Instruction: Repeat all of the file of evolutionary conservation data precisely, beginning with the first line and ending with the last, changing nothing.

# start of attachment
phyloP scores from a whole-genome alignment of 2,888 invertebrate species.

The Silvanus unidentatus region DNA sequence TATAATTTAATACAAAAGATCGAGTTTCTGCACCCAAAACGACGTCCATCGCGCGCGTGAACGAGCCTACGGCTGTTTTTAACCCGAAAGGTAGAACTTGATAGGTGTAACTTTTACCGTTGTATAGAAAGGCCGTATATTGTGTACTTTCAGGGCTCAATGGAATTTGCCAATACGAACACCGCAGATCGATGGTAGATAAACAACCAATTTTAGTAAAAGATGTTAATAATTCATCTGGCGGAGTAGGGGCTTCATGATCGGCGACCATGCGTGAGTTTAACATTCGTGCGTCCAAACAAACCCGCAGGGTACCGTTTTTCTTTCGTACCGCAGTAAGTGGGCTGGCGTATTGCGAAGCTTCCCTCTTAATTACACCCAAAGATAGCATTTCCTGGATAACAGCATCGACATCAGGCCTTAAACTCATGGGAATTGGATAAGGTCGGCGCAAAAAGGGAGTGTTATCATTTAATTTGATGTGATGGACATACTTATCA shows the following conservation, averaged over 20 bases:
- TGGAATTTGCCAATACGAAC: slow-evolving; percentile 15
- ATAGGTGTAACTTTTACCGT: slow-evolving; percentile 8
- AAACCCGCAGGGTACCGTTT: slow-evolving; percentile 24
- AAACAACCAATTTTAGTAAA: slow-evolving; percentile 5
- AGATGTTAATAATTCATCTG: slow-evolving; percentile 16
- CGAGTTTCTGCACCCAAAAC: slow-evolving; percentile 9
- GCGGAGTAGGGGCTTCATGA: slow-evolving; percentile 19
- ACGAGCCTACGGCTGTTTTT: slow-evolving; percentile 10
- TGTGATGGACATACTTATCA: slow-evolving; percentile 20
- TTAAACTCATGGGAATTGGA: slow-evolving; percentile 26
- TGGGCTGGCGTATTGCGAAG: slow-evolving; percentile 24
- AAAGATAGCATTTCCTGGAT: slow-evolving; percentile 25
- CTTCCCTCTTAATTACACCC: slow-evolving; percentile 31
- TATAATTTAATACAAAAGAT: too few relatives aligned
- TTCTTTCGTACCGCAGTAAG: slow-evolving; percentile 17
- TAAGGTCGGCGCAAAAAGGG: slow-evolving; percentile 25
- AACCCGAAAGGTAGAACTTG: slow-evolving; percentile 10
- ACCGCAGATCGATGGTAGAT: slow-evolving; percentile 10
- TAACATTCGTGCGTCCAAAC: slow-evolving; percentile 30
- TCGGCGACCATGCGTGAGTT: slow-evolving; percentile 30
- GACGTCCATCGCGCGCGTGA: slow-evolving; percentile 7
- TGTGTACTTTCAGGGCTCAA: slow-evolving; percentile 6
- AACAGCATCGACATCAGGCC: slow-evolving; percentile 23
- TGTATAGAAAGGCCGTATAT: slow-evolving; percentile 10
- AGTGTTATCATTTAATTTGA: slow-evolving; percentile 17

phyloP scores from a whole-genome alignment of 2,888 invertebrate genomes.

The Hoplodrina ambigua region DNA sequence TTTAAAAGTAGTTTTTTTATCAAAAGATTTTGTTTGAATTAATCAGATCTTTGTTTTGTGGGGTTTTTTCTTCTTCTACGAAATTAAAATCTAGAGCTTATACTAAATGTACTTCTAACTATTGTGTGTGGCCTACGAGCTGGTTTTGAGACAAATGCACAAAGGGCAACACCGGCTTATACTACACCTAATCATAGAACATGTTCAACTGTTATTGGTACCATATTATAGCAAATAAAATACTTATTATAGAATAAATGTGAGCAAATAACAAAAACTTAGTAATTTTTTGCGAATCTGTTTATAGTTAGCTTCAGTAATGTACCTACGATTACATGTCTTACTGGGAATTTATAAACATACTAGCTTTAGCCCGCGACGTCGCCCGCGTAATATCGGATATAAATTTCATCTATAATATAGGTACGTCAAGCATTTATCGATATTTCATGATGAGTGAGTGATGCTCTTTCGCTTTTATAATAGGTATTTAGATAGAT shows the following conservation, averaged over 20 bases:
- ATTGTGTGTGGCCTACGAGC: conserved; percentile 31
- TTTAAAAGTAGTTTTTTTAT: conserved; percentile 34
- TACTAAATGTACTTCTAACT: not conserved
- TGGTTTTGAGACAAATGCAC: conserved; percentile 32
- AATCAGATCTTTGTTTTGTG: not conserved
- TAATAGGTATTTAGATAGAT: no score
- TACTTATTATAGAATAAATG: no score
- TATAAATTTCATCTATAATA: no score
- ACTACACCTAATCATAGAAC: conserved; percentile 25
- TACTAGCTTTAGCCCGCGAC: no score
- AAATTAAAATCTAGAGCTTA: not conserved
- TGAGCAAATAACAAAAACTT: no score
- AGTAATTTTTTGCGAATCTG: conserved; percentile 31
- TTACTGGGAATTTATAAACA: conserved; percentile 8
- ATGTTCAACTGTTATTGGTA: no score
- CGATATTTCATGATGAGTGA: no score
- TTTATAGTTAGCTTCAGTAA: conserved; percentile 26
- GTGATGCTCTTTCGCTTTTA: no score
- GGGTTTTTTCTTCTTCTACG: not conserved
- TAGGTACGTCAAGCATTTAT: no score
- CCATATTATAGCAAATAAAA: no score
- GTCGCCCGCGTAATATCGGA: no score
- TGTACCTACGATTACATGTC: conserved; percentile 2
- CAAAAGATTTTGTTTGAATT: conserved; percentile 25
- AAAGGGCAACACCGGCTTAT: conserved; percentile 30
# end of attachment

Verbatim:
phyloP scores from a whole-genome alignment of 2,888 invertebrate species.

The Silvanus unidentatus region DNA sequence TATAATTTAATACAAAAGATCGAGTTTCTGCACCCAAAACGACGTCCATCGCGCGCGTGAACGAGCCTACGGCTGTTTTTAACCCGAAAGGTAGAACTTGATAGGTGTAACTTTTACCGTTGTATAGAAAGGCCGTATATTGTGTACTTTCAGGGCTCAATGGAATTTGCCAATACGAACACCGCAGATCGATGGTAGATAAACAACCAATTTTAGTAAAAGATGTTAATAATTCATCTGGCGGAGTAGGGGCTTCATGATCGGCGACCATGCGTGAGTTTAACATTCGTGCGTCCAAACAAACCCGCAGGGTACCGTTTTTCTTTCGTACCGCAGTAAGTGGGCTGGCGTATTGCGAAGCTTCCCTCTTAATTACACCCAAAGATAGCATTTCCTGGATAACAGCATCGACATCAGGCCTTAAACTCATGGGAATTGGATAAGGTCGGCGCAAAAAGGGAGTGTTATCATTTAATTTGATGTGATGGACATACTTATCA shows the following conservation, averaged over 20 bases:
- TGGAATTTGCCAATACGAAC: slow-evolving; percentile 15
- ATAGGTGTAACTTTTACCGT: slow-evolving; percentile 8
- AAACCCGCAGGGTACCGTTT: slow-evolving; percentile 24
- AAACAACCAATTTTAGTAAA: slow-evolving; percentile 5
- AGATGTTAATAATTCATCTG: slow-evolving; percentile 16
- CGAGTTTCTGCACCCAAAAC: slow-evolving; percentile 9
- GCGGAGTAGGGGCTTCATGA: slow-evolving; percentile 19
- ACGAGCCTACGGCTGTTTTT: slow-evolving; percentile 10
- TGTGATGGACATACTTATCA: slow-evolving; percentile 20
- TTAAACTCATGGGAATTGGA: slow-evolving; percentile 26
- TGGGCTGGCGTATTGCGAAG: slow-evolving; percentile 24
- AAAGATAGCATTTCCTGGAT: slow-evolving; percentile 25
- CTTCCCTCTTAATTACACCC: slow-evolving; percentile 31
- TATAATTTAATACAAAAGAT: too few relatives aligned
- TTCTTTCGTACCGCAGTAAG: slow-evolving; percentile 17
- TAAGGTCGGCGCAAAAAGGG: slow-evolving; percentile 25
- AACCCGAAAGGTAGAACTTG: slow-evolving; percentile 10
- ACCGCAGATCGATGGTAGAT: slow-evolving; percentile 10
- TAACATTCGTGCGTCCAAAC: slow-evolving; percentile 30
- TCGGCGACCATGCGTGAGTT: slow-evolving; percentile 30
- GACGTCCATCGCGCGCGTGA: slow-evolving; percentile 7
- TGTGTACTTTCAGGGCTCAA: slow-evolving; percentile 6
- AACAGCATCGACATCAGGCC: slow-evolving; percentile 23
- TGTATAGAAAGGCCGTATAT: slow-evolving; percentile 10
- AGTGTTATCATTTAATTTGA: slow-evolving; percentile 17

phyloP scores from a whole-genome alignment of 2,888 invertebrate genomes.

The Hoplodrina ambigua region DNA sequence TTTAAAAGTAGTTTTTTTATCAAAAGATTTTGTTTGAATTAATCAGATCTTTGTTTTGTGGGGTTTTTTCTTCTTCTACGAAATTAAAATCTAGAGCTTATACTAAATGTACTTCTAACTATTGTGTGTGGCCTACGAGCTGGTTTTGAGACAAATGCACAAAGGGCAACACCGGCTTATACTACACCTAATCATAGAACATGTTCAACTGTTATTGGTACCATATTATAGCAAATAAAATACTTATTATAGAATAAATGTGAGCAAATAACAAAAACTTAGTAATTTTTTGCGAATCTGTTTATAGTTAGCTTCAGTAATGTACCTACGATTACATGTCTTACTGGGAATTTATAAACATACTAGCTTTAGCCCGCGACGTCGCCCGCGTAATATCGGATATAAATTTCATCTATAATATAGGTACGTCAAGCATTTATCGATATTTCATGATGAGTGAGTGATGCTCTTTCGCTTTTATAATAGGTATTTAGATAGAT shows the following conservation, averaged over 20 bases:
- ATTGTGTGTGGCCTACGAGC: conserved; percentile 31
- TTTAAAAGTAGTTTTTTTAT: conserved; percentile 34
- TACTAAATGTACTTCTAACT: not conserved
- TGGTTTTGAGACAAATGCAC: conserved; percentile 32
- AATCAGATCTTTGTTTTGTG: not conserved
- TAATAGGTATTTAGATAGAT: no score
- TACTTATTATAGAATAAATG: no score
- TATAAATTTCATCTATAATA: no score
- ACTACACCTAATCATAGAAC: conserved; percentile 25
- TACTAGCTTTAGCCCGCGAC: no score
- AAATTAAAATCTAGAGCTTA: not conserved
- TGAGCAAATAACAAAAACTT: no score
- AGTAATTTTTTGCGAATCTG: conserved; percentile 31
- TTACTGGGAATTTATAAACA: conserved; percentile 8
- ATGTTCAACTGTTATTGGTA: no score
- CGATATTTCATGATGAGTGA: no score
- TTTATAGTTAGCTTCAGTAA: conserved; percentile 26
- GTGATGCTCTTTCGCTTTTA: no score
- GGGTTTTTTCTTCTTCTACG: not conserved
- TAGGTACGTCAAGCATTTAT: no score
- CCATATTATAGCAAATAAAA: no score
- GTCGCCCGCGTAATATCGGA: no score
- TGTACCTACGATTACATGTC: conserved; percentile 2
- CAAAAGATTTTGTTTGAATT: conserved; percentile 25
- AAAGGGCAACACCGGCTTAT: conserved; percentile 30